The blood-alcohol limit for drivers should be lowered to prevent more unnecessary road deaths, says one of New Zealand's most experienced police officers.
Outgoing Waikato District road policing manager Inspector Leo Tooman - who retired yesterday after 48 years service - said a number of measures were needed to keep the road toll falling.
These included lowering the alcohol limit from 80 to 50 milligrams per 100 millilitres of blood and introducing variable speeds to cater for different roads. More money and better roads would also help, especially in the Waikato, but the most important factor came down to drivers' attitudes.
"People come off a four-lane motorway onto a two-lane goat track and as a result of that the environment changes and they haven't adjusted to that environment."
The 67-year-old decided to devote his career to road safety after going to a crash that killed an elderly couple on their way to Christmas celebrations.
"It all came home to me back in Christmas '72 or '73 where I went to a fatal motor vehicle crash just south of Putaruru, where an elderly couple were travelling to Hamilton to see their kids and grandkids for Christmas."
The couple died instantly when their car collided with a truck.
"Of course in those days we didn't have the cutting equipment [or] the paramedics like we have today and we finished up carting this elderly couple with all their Chrissy presents back through the main street of Putaruru on the back of a tow truck in order to get their bodies extracted at a panelbeaters yard.
"And I thought to myself 'Hey this is unacceptable. This is not right. These people don't deserve to die this way'."
Mr Tooman can't count the number of fatal accidents he has been to, having patrolled Waikato roads since arriving as sole-charge traffic officer in Tirau for the Ministry of Transport in 1970.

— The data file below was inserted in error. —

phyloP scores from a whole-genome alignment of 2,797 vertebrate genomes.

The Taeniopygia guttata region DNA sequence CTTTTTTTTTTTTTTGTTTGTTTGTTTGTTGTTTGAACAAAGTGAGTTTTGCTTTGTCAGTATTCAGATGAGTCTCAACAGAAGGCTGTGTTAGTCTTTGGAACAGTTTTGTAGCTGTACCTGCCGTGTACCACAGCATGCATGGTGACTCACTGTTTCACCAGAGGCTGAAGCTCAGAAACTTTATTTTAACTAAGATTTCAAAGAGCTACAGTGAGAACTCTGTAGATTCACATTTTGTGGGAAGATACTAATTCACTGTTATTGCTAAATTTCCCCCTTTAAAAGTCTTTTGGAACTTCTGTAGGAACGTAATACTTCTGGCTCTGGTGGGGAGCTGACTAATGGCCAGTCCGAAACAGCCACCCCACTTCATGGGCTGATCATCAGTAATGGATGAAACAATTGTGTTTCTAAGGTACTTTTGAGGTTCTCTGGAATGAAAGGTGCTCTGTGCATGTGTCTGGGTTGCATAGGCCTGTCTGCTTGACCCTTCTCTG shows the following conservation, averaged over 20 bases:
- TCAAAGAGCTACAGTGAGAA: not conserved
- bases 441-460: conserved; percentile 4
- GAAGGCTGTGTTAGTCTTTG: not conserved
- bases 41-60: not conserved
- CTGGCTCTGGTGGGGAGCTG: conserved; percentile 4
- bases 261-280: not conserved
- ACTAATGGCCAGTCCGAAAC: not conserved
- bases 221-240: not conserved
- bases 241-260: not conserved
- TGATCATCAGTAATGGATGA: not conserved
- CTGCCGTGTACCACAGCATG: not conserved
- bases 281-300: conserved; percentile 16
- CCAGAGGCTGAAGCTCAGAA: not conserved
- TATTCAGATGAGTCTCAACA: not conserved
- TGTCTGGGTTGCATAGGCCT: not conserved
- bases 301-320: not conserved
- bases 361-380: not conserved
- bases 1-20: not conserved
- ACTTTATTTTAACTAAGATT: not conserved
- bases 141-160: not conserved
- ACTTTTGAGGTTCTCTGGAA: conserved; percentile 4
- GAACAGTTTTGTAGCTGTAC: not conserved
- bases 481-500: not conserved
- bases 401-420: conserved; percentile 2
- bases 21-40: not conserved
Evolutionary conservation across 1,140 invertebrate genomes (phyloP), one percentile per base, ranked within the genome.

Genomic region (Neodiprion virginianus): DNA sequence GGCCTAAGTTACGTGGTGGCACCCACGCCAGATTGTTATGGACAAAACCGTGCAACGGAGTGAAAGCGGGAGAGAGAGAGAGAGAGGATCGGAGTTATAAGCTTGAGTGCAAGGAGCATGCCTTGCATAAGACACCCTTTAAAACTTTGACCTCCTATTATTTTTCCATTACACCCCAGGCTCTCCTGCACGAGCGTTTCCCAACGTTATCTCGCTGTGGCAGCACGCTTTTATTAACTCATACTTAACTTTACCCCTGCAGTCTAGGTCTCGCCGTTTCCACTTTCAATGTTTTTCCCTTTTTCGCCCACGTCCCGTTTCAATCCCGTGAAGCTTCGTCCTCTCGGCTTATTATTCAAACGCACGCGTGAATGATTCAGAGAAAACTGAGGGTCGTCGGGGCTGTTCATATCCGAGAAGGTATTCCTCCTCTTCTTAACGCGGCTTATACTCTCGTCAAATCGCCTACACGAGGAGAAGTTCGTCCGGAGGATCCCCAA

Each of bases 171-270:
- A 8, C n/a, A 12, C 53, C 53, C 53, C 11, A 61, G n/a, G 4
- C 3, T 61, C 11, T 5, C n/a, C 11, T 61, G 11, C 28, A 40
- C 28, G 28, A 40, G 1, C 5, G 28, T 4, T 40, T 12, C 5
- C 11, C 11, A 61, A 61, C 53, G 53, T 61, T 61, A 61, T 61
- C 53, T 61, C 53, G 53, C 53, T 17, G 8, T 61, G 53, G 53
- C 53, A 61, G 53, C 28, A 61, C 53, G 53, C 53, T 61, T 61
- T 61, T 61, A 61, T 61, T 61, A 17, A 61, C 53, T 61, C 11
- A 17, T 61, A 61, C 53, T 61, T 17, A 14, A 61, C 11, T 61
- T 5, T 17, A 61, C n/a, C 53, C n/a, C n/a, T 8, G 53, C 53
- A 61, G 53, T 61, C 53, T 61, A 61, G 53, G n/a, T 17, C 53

Before that he was stationed in Wanganui on a Norton 650 motorcycle, after joining the former Transport Department as a keen 19-year-old in 1965. In 1983 he took over as chief traffic officer in Hamilton and oversaw the restructure from the old MOT to the Traffic Safety Service in 1987.
Five years later in 1992 the service was integrated into the police and Mr Tooman took over as strategic traffic manager.
He was renamed road policing manager in 2000 when he created a highway patrol base incorporating road police, the serious crash unit, illegal street racing unit, and the speed camera unit.
He is credited by his colleagues with helping to reduce the road toll to under 300 deaths a year, a significant decline from 843 in 1973 and more than 500 a decade ago.
With a largely increased traffic volume the annual toll could be as high as 2500 if road safety measures were not introduced, Mr Tooman said.
Improvements in cars as well as better roads and road design had also contributed to a lower toll, he said.
Over the years Mr Tooman was instrumental in setting up road safety initiatives and in 2005 he was awarded the Queen's Service Medal for his efforts.
Mr Tooman remains philosophical about the tragedies he's witnessed in his career and said he had no regrets.
"I suppose you've got a job to do. You get on with it."
Road safety initiatives introduced by Leo Tooman:
• Began 24-hour weigh-ins for heavy motor vehicles
• Blitz on driving in Hamilton involving 100 traffic police
• Saved by the Belt campaign
• Programme aimed at young Maori drink drivers
• Oversaw the introduction of speed cameras in the Waikato including hidden speed cameras